Melanoma differentiation-associated gene-5 (mda-5) was the first molecule identified in nature whose encoded protein embodied the unique structural combination of an N-terminal caspase recruitment domain and a C-terminal DExD/H RNA helicase domain. As suggested by its structure, cumulative evidences documented that ectopic expression of mda-5 leads to growth inhibition and/or apoptosis in various cell lines. However, the signaling pathways involved in mda-5-mediated killing have not been elucidated. In this study, we utilized either genetically modified cloned rat embryo fibroblast cells overexpressing different functionally and structurally distinct oncogenes or human pancreatic and colorectal carcinoma cells containing mutant active ras to resolve the role of the Ras/Raf signaling pathway in mda-5-mediated growth inhibition/apoptosis induction. Rodent and human tumor cells containing constitutively activated Raf/Raf/MEK/ERK pathways were resistant to mda-5-induced killing and this protection was antagonized by intervening in this signal transduction cascade either by directly inhibiting ras activity using an antisense strategy or by targeting ras-downstream factors, such as MEK1/2, with the pharmacological inhibitor PD98059. The present findings provide a further example of potential cross-talk between growth-inhibitory and growth-promoting pathways in which the ultimate balance of these factors defines cellular homeostasis, leading to survival or induction of programmed cell death.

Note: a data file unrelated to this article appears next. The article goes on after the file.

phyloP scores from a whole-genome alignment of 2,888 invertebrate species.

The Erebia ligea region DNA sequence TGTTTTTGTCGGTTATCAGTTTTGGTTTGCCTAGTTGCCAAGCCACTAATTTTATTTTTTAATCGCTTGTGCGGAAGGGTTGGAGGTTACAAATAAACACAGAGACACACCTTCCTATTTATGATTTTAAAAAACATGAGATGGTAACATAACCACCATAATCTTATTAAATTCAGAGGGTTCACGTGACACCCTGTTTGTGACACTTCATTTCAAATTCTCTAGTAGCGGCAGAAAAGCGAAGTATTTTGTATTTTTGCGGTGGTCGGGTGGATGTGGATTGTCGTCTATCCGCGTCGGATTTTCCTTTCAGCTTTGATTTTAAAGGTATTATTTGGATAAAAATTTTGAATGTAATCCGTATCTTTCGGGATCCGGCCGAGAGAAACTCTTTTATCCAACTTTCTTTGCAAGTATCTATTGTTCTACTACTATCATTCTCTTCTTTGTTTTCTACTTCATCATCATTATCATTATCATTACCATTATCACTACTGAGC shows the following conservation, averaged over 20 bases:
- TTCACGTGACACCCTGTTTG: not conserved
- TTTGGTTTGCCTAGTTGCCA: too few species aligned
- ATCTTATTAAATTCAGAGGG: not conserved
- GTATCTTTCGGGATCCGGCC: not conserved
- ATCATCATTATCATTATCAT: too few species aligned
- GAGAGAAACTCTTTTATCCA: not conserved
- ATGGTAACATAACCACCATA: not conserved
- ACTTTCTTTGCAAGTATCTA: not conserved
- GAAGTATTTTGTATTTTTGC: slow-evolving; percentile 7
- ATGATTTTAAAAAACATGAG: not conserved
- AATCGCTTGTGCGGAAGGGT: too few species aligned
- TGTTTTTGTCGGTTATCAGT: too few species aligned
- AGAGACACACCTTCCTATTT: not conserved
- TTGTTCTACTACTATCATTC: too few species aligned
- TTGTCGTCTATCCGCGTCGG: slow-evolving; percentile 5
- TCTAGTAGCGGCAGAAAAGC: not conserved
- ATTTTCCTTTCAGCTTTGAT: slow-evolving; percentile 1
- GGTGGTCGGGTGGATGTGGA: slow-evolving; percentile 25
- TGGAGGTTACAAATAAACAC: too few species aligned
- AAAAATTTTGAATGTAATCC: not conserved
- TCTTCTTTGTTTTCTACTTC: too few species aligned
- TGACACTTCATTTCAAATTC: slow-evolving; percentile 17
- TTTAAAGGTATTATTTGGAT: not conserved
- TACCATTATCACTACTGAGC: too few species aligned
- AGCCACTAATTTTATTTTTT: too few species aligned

|Original language||English (US)|
|Number of pages||12|
|Journal||Cell Death and Differentiation|
|State||Published - Nov 2006|
Bibliographical noteFunding Information:
The present research was supported in part by National Institutes of Health Grant GM068848, the Samuel Waxman Cancer Research Foundation and the Chernow Endowment. PBF is the Michael and Stella Chernow Urological Cancer Research Scientist in the Departments of Pathology, Urology and Neurosurgery at Columbia University Medical Center and an SWCRF Investigator.